Background: Although scleroderma renal crisis, a complication of systemic sclerosis, can be treated with angiotensin-converting enzyme (ACE) inhibitors, its long-term outcomes are not known.
Objective: To determine outcomes, natural history, and risk factors in patients with systemic sclerosis and scleroderma renal crisis.
Design: Prospective observational cohort study.
Setting: University program specializing in scleroderma.
Patients: 145 patients with scleroderma renal crisis who received ACE inhibitors and 662 patients with scleroderma who did not have renal crisis.
Measurements: Among patients with renal crisis, the four outcomes studied were no dialysis, temporary dialysis, permanent dialysis, and early death. Demographic, clinical, and laboratory data were compared to identify risk factors for specific outcomes. Follow-up was 5 to 10 years.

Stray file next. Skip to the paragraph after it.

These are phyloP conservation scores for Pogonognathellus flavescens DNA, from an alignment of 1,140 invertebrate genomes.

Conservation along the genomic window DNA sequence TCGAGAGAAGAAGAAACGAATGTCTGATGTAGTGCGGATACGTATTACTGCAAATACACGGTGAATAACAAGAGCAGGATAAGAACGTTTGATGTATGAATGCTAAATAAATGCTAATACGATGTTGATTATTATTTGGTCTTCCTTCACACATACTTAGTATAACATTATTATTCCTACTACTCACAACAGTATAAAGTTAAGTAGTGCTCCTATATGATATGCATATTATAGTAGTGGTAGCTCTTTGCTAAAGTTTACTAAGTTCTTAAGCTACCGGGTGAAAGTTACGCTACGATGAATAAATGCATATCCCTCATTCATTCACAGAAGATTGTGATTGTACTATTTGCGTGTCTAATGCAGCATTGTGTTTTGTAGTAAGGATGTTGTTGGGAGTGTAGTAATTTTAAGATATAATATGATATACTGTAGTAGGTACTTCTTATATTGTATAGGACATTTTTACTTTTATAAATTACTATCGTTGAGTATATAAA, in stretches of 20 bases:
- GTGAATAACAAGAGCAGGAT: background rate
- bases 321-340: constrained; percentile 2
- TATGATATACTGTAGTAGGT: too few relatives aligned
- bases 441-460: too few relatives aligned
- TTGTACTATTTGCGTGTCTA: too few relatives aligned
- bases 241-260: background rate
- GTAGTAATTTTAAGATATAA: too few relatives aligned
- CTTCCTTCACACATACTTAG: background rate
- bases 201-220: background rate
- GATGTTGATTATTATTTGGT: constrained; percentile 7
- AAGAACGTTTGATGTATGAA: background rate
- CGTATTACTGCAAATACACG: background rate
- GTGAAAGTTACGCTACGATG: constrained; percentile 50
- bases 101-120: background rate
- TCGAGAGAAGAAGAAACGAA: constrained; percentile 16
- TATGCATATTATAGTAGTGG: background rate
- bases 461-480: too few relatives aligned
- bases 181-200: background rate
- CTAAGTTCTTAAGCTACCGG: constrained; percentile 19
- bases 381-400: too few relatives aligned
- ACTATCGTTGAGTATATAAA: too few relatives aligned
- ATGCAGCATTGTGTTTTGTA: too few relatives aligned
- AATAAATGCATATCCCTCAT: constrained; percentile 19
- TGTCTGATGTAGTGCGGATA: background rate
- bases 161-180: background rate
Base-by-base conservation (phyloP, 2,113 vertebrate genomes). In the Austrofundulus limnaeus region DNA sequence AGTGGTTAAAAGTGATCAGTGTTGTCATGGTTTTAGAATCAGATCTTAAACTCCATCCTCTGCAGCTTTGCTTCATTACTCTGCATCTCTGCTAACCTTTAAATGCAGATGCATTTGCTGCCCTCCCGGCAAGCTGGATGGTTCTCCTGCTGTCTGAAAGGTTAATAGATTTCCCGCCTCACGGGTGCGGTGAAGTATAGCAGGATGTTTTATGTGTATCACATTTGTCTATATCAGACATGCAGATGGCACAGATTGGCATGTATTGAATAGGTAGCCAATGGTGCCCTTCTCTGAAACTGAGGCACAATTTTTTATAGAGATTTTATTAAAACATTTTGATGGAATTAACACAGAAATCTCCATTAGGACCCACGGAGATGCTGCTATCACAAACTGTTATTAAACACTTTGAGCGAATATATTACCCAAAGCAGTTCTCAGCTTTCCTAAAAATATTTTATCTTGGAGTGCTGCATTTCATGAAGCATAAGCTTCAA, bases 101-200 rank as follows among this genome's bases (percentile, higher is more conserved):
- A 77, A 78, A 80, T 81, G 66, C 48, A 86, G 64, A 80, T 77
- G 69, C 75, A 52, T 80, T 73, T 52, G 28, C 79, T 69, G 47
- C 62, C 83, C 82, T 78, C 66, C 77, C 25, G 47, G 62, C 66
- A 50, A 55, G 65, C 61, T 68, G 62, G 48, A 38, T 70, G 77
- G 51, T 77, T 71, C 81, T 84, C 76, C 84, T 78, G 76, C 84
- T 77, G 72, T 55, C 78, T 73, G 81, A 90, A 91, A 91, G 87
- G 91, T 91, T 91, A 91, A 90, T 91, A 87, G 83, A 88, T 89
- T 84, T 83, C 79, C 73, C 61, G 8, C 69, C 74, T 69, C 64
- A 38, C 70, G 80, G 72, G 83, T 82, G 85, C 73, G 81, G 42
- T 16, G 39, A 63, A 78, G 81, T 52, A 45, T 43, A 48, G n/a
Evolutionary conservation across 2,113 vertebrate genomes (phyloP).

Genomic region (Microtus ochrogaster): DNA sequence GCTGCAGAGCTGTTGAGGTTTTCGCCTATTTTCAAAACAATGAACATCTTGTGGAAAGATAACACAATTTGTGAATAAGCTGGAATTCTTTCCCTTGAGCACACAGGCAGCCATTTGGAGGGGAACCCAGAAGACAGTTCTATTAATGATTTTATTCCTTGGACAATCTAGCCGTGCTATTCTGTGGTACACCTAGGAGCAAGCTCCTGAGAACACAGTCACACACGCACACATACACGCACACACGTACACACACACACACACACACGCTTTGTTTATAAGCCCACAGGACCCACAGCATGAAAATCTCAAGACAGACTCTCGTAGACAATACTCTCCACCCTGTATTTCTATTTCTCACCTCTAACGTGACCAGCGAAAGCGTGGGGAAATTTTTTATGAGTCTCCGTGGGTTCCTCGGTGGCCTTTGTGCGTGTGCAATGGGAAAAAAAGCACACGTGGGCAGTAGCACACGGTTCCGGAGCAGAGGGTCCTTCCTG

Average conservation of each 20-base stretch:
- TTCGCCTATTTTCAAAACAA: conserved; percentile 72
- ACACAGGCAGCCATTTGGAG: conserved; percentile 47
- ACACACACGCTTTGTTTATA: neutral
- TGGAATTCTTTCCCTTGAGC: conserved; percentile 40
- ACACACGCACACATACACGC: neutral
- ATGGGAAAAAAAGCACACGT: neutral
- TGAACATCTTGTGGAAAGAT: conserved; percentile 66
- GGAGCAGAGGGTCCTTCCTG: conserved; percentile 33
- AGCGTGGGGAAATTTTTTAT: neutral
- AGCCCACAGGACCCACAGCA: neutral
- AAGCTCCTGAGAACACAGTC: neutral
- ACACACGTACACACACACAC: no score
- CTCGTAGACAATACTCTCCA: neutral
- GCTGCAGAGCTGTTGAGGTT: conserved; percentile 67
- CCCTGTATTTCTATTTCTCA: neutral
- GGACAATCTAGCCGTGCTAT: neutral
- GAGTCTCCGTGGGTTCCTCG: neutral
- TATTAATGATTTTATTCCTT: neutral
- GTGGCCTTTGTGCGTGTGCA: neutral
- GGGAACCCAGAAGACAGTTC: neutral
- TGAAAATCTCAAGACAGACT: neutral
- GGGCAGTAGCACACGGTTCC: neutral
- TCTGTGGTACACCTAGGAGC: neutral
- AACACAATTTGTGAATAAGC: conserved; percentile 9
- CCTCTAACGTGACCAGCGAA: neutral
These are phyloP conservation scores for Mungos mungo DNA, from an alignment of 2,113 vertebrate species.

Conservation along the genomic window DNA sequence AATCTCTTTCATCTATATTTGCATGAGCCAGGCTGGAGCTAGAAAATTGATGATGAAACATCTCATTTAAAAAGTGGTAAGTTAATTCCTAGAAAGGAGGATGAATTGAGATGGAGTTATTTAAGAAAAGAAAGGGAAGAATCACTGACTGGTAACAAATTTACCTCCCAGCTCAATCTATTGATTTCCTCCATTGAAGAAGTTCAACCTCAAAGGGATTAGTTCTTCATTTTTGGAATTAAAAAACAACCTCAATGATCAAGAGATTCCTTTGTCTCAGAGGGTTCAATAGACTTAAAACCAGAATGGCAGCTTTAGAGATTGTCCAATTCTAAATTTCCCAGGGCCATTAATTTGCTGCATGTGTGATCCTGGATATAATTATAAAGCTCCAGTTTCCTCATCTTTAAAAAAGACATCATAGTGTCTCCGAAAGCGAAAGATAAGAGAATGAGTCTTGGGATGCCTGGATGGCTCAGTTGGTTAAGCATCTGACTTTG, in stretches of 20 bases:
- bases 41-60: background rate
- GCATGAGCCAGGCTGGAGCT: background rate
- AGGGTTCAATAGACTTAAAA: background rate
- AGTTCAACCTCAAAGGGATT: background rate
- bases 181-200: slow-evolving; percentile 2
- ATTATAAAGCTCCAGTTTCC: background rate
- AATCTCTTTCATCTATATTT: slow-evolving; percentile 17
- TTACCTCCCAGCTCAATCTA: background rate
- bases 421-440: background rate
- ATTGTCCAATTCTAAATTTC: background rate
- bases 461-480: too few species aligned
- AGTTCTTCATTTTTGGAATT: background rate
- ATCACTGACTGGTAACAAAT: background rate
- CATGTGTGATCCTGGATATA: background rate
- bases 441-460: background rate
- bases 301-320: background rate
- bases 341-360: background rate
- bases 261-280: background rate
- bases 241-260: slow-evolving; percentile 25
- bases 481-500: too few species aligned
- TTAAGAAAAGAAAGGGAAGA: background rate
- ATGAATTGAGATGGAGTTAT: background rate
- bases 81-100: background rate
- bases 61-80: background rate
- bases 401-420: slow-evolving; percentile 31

Results: 61% of patients with renal crisis had good outcomes (55 received no dialysis, and 34 received temporary dialysis); only 4 of these (4%) progressed to chronic renal failure and permanent dialysis. More than half of the patients who initially required dialysis could discontinue it 3 to 18 months later. Survival of patients in the good outcome group was similar to that of patients with diffuse scleroderma who did not have renal crisis. Some patients (39%) had bad outcomes (permanent dialysis or early death).
Conclusions: Renal crisis can be effectively managed when hypertension is aggressively controlled with ACE inhibitors. Patients should continue taking ACE inhibitors even after beginning dialysis in hopes of discontinuing dialysis.